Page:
A Comic Book On Sale 35 Years Ago Today, July 3, 1987
At the time that this book came out, artist Arthur Adams was a super-hot creator who showed up out of nowhere on the initial LONGSHOT limited series and captured everybody’s attention with his hyper-detailed style. What we’d eventually think of as the Image art style popularized by creators such as Todd McFarlane, Rob Liefeld and Jim Lee was in large part influenced by the intersection of Adams’ work and that of Michael Golden. So everybody in fandom was waiting to see what this guy was going to do next. His NEW MUTANTS and X-MEN annuals set in Asgard brought his popularity to a fever pitch, and his WEB OF SPIDER-MAN annual with Warlock carried a similar impact. But absolutely nobody could have predicted that Arthur’s next project would be a one-shot based on an out-of-date television show which had been animated entirely in claymation. If most readers in 1987 were aware of Gumby at all, it was likely in the form of Eddie Murphy’s recurring parody version from Saturday Night Live. But this was something of a passion project for Arthur. He had drawn Warlock taking on the shape of Gumby on a few occasions, and somebody over at Comico noticed. Sensing an opportunity, they optioned the rights to the character (which couldn’t have cost them much in 1987) and pursued Adams to see if he’d be interested in drawing a Special. Clearly, he was. The book was written by Bob Burden, who had created the wonderfully lunatic super hero pastiche the Flaming Carrot, and it was a brilliant piece of casting. This Special was at once exciting, hallucinatory, heartfelt and energetic—it was clear that both Burden and Adams enjoyed the hell out of working on it. It also won the Eisner Award for best single issue. It led to one more Gumby Special the following year—but at that point, it seems that Arthur had gotten the Gumby off his back, and no further follow-ups ever materialized. Which is too bad. It’s an obscure one-shot that’s well worth seeking out.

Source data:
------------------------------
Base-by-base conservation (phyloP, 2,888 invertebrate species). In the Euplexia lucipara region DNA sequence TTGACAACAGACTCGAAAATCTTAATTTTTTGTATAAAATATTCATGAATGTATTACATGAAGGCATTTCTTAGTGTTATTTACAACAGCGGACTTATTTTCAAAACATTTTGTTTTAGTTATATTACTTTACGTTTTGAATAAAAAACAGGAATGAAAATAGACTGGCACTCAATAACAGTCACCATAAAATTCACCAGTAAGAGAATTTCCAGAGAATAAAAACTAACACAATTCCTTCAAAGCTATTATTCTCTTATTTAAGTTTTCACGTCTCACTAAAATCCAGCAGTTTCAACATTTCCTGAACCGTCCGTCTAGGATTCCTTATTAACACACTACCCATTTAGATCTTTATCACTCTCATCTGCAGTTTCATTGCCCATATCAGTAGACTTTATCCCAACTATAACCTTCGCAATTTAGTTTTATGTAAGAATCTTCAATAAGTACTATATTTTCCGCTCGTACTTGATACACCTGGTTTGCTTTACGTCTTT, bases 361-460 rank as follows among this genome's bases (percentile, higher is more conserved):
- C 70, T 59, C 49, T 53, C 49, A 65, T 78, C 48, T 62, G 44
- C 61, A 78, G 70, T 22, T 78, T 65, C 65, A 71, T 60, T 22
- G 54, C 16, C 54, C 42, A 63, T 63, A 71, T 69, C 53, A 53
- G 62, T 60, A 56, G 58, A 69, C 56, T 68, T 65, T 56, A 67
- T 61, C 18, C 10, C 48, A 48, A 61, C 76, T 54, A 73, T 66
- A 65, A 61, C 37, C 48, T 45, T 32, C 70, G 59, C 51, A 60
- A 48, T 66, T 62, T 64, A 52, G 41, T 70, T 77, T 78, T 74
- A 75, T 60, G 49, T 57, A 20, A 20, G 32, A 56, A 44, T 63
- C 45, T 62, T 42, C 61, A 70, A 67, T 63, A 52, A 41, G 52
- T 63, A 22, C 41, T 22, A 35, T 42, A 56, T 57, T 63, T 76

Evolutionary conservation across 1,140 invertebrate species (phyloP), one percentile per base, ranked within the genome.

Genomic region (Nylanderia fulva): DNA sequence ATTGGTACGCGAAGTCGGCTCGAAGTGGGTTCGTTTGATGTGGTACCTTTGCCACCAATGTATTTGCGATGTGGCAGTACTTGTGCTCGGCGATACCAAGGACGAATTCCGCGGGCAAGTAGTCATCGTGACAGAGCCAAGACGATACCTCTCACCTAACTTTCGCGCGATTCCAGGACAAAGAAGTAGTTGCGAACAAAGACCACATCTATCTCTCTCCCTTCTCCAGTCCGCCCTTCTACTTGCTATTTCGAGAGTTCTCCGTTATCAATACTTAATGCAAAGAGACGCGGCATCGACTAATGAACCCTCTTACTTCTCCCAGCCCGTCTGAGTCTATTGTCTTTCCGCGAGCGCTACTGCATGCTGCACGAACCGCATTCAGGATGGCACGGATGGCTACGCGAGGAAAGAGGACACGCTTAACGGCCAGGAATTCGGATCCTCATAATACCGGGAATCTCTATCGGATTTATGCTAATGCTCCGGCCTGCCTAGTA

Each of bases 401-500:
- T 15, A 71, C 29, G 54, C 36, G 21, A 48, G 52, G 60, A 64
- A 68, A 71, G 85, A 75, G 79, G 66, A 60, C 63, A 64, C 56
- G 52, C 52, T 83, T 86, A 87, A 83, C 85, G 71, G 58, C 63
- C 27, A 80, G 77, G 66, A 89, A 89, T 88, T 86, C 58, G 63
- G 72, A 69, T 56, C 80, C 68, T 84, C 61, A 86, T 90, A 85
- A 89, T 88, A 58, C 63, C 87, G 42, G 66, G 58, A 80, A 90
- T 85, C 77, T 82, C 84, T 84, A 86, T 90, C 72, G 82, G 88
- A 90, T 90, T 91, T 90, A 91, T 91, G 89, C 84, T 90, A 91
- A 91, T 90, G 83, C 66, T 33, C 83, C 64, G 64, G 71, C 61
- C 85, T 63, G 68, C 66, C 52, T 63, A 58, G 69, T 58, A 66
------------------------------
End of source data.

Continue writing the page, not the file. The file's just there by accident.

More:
A Comic I Worked On That Came Out On This Date